Jeff talked about how the dad of one of his third-grade classmates arrested Patriarca and everybody in class knew that meant that kid’s dad was going to die. I had just read the Boston Mob Handbook (great read!) a few weeks earlier and found somebody from Franklin (my hometown) in the book — Larry Zannino was the top enforcer for the New England Mafia. The story about when the town took the Zannino farm to use as a school is a tale for another day, though I did tell it that night.

Jeff and I are trading stories back and forth during the social hour. One of the other two people at our table has family in Connecticut and Rhode Island, plus she’s been reading, editing and critiquing Exeter stories for two years now, so she wasn’t at all fazed. Emily, on the other hand, was having a hard time believing that it was that common.

Now, not every New England town has mob history, whether you’re talking Mafia or Irish mob, but in states that are geographically small and densely settled (at least in southern New England), it’s not uncommon for people to have these kind of stories. At least that’s been my experience. As we tried to explain that to Emily, it got me thinking about this thread of history (and reality still, in some towns). Exeter’s fictional, obviously, but I really enjoy trying to capture that particular element of New England in my stories. I’m also going to try and start telling some of the tales I’ve heard over the years — at least the ones that won’t get me sued or otherwise — on here from time to time.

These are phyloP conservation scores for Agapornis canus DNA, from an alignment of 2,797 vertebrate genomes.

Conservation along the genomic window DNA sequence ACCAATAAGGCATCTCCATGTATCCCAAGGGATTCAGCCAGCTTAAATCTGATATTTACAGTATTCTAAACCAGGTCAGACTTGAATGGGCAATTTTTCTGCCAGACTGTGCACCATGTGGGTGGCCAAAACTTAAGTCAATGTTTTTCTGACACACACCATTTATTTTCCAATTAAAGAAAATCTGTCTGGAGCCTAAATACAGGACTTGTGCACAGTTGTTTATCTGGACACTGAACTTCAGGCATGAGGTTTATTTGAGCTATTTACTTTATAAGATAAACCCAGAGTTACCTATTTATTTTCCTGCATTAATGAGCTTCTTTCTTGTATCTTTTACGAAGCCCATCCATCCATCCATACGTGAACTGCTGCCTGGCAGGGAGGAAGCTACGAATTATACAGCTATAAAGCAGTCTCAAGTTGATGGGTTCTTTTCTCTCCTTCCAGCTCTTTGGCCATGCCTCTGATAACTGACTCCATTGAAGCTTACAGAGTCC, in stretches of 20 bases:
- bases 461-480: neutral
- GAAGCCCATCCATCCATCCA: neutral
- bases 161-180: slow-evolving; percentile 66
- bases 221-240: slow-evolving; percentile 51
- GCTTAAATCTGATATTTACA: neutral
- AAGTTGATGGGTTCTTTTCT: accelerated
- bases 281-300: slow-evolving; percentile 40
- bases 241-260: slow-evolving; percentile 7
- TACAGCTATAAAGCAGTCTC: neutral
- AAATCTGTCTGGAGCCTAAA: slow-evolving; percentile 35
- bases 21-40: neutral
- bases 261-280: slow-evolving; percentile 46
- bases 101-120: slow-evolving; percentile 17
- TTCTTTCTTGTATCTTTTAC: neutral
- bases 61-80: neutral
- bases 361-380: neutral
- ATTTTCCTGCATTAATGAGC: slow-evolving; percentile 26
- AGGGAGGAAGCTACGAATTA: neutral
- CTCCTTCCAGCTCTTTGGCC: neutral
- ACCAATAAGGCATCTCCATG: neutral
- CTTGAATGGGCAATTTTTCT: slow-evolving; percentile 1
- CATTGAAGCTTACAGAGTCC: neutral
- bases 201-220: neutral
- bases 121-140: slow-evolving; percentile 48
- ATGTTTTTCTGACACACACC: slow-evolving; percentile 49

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Rory’s Story Cubes Challenge IV: Week 7

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Here’s this week’s prompt. I’m thinking it’s time to go traveling again. How about you?




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Discretion: A Drabble Challenge Response

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This week’s prompt for the drabble challenge was “practice.” Again, a word that could have worked for several of the characters. I ended up going with Becca, who might be my favorite character in Exeter. This week, at least. ;)


Becca fumed as Anderson drove off, Frances in the front seat and baby Ellie in the back. Her sister looked back, her face growing smaller with distance